Battle for Panjshir rages on even as Taliban claim Afghanistan's 'acting' president Amrullah Saleh has fled
With conflicting reports, the situation on the ground remains unclear. What is clear, however, is that the battle for Panjshir will continue to wage in the near future
The Taliban claimed on Friday that Afghanistan's 'acting' president Amrullah Saleh has fled to Tajikistan with commanders of Panjshir in two planes yesterday. Just a day before, Saleh had said that the Panjshir-based resistance against the Taliban will continue to defend the rights of all Afghan citizens.
Following Taliba’s claims, Saleh took to his Twitter handle and highlighted the harrowing experiences of the people of Panjshir.
He said, "Talibs have blocked humanitarian access to Panjshir, do racial profile of travelers, use military age men of Panjhsir as mine clearance tools walking them on mine fields, have shut phone, electricity & not allow medicine either. People can only carry small amount of cash."
In another tweet, he said, “Over the past 23 years since start of the Emergency Hospital we never blocked Talib access to it. Talibs are committing war crimes & have zero respect for IHL. We call on UN & world leaders to take notice of this clear criminal & terrorist behavior of the Talibs.”
While it remains unclear if Saleh is still in Panjshir or not, several international media outlets have reported that although both sides had said that they were keen to avoid war, there has been no settlement and talks have given way to open fighting.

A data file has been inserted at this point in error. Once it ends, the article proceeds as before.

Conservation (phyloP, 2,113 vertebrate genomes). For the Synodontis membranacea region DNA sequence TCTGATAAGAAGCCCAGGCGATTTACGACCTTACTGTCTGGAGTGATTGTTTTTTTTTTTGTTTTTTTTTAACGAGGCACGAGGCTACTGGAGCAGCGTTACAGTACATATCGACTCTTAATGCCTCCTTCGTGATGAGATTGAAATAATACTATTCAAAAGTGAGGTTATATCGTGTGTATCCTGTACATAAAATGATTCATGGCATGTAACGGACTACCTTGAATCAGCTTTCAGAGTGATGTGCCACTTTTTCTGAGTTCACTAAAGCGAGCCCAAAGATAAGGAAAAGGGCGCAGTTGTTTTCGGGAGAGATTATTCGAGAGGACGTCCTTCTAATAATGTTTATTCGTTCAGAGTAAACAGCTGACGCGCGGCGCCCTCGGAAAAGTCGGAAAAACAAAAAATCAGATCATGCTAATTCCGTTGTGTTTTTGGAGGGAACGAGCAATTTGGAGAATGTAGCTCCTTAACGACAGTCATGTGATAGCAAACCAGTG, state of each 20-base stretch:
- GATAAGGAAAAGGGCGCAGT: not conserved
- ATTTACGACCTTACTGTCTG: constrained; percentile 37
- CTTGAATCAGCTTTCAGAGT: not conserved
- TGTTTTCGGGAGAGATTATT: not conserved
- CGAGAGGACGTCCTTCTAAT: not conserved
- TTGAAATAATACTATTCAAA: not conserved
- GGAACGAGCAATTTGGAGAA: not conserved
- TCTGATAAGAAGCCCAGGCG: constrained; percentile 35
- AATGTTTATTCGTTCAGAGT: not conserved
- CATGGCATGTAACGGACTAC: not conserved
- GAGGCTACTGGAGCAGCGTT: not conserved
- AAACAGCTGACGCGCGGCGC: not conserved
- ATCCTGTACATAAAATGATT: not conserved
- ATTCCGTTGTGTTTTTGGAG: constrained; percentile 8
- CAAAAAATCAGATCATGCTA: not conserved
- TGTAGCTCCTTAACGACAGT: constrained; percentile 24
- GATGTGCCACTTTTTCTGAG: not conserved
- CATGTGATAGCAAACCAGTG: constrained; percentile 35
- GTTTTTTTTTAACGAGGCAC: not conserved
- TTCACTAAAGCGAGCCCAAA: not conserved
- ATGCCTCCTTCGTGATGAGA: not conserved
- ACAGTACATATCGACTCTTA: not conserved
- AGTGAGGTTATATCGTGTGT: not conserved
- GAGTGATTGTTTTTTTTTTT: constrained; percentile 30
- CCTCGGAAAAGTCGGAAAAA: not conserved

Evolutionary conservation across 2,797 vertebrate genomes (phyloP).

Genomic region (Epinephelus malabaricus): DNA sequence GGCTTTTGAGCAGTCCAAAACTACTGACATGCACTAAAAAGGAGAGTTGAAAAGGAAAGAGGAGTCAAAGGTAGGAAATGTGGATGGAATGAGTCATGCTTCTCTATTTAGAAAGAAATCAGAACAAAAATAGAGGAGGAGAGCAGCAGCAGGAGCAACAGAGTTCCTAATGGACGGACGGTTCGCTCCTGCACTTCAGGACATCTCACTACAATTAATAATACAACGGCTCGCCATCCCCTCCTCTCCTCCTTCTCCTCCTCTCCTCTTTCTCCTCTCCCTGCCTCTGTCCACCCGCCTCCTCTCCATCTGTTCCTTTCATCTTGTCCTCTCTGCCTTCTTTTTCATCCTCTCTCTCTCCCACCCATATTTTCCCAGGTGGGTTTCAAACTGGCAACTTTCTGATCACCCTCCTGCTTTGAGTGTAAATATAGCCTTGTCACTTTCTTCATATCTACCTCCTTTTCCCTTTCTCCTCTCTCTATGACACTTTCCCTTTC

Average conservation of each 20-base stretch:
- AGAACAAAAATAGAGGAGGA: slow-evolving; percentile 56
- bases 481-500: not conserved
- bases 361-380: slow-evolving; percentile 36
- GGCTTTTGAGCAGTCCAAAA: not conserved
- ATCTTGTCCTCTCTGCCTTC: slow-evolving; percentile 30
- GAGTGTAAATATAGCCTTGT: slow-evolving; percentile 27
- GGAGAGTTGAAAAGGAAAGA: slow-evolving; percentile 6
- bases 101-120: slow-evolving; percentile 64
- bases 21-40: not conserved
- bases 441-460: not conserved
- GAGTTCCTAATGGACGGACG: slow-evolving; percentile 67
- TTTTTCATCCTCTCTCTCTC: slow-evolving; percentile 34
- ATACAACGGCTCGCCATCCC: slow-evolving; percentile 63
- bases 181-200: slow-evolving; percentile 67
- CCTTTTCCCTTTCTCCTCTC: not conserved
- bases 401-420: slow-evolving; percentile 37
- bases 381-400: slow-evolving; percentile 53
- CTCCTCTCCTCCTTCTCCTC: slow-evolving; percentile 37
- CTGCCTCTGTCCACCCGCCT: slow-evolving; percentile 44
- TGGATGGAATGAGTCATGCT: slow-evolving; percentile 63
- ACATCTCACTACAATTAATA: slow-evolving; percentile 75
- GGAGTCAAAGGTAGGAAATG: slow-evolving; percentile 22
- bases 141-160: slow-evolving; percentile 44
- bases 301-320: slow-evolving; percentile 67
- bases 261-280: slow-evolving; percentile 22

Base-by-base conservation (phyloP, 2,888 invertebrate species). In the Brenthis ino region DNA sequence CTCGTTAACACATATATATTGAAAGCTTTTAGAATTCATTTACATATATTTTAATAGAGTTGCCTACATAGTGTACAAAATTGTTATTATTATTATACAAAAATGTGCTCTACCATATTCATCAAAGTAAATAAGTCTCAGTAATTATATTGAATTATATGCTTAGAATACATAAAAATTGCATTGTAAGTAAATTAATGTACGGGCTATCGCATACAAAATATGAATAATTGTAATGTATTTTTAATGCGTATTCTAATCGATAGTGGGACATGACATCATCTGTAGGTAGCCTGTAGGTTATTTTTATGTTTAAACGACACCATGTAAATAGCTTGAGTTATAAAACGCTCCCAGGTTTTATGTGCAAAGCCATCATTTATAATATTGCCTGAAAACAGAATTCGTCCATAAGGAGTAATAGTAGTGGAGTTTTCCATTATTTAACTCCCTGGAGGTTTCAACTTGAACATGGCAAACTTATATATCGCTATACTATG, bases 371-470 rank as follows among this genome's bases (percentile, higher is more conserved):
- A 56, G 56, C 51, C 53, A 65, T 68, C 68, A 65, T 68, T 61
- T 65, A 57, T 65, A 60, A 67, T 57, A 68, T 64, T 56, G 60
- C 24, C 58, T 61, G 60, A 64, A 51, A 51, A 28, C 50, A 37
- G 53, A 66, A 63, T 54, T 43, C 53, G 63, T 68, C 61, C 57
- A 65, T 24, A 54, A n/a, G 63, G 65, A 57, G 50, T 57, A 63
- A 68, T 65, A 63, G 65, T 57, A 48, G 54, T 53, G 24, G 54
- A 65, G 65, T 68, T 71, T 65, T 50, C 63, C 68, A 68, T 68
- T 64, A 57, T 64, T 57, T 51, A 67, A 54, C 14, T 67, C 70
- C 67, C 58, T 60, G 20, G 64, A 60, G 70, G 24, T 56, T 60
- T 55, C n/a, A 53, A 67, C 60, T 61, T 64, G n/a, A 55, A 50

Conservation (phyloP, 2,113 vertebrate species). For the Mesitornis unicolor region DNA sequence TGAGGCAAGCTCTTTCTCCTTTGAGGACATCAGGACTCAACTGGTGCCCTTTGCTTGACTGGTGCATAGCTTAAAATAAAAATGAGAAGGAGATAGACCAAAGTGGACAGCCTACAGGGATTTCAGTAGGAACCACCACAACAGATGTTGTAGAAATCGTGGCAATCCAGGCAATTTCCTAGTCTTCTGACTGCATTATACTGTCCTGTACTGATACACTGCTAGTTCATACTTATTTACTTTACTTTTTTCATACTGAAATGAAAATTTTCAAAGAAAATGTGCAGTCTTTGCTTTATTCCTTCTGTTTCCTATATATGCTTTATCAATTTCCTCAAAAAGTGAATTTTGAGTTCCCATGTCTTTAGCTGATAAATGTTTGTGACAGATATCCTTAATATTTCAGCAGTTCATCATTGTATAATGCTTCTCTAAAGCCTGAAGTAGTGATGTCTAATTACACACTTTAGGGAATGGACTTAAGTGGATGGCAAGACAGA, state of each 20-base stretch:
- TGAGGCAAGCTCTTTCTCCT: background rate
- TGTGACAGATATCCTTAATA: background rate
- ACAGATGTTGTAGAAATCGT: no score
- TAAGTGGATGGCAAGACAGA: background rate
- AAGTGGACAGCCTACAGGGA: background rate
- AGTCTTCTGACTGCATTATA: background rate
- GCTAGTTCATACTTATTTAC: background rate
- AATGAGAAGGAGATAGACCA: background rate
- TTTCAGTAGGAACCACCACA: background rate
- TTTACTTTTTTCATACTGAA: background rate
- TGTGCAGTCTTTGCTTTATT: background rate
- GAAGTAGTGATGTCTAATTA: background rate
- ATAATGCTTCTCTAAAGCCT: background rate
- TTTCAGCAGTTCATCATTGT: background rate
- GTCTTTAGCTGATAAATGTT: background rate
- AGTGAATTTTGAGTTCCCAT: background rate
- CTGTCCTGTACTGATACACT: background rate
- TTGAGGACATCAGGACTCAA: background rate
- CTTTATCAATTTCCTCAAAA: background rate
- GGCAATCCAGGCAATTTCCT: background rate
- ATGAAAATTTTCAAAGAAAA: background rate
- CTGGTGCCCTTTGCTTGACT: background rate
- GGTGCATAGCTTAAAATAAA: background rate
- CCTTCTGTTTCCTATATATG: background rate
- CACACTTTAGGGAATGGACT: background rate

The Taliban say they have sent hundreds of fighters, but according to news agency AFP, Taliban fighters who make it to the edges of the valley will be greeted by machine gun nests, mortars and surveillance posts fortified with sandbags.
Panjshir, which is controlled by the National Resistance Front (NRF), a reincarnation of the Northern Alliance rebel group that fought alongside U.S. forces during the 2001 invasion, held out even as the rest of Afghanistan fell to the Taliban last month.
The NRF is led by Ahmad Massoud, whose father was known as the "Lion of Panjshir", and for good reason. Ahmad Shah Massoud not only held off the Soviet invasion in the 1980s, but went on to keep the Taliban out in the 1990s, only to be killed by assassins two days before 9/11.
NBC News quoted Antonio Giustozzi, a senior research fellow at the Royal United Services Institute, a London-based think tank, as saying last week before the fighting broke out that Taliban forces vastly outnumber Massoud’s fighters.
Any conflict would be “somewhat damaging” to the Taliban’s international image, he said, adding that the geography is “on the side of Massoud Jr. and his forces.”
“The entire province is a valley, really,” he said. “There is only one road, so, basically, if you can hold on to the entrance of the valley, no mechanized forces can make any progress. It is easy to block it.”
Meanwhile, Major Wazir Akbar Mohmand, whose twitter bio describes him as a ‘Commando, ANDSF ANA Commando 215 Corps’, who has an impressive number of followers on the microblogging website, tweeted on Friday: ‘A bloody night for taliban Khuwaja Ghar #Takhar province Liberated NRF. #Parwan under our control. Pockets in #Badakhshan Kapisa Baghlan Taliban attack last night #Panjshir 8000 men + 350 humvee. After 4 hrs tbn retreated & ambushed with many casualties 450 tali dead 130 captured’.
A day earlier, he had tweeted: ‘Warning: 135 #Taliban killed by Resistance in Panjshir and 45 in #Kapisa /24 hr. 5k Commandos waiting in Panjshir armed with helis, humvees & heavy artillery. We are no ordinary Commandos. We are the ones that refused to surrender and will fight until death. Welcome to #Panjshir’
Both sides say they have inflicted casualties, but exact numbers are difficult to gauge. Claims by the Taliban that they have taken control of certain areas have also been dismissed by NRF.
With conflicting reports, the situation on the ground remains unclear. What is clear, however, is that the battle for Panjshir will continue to wage in the near future.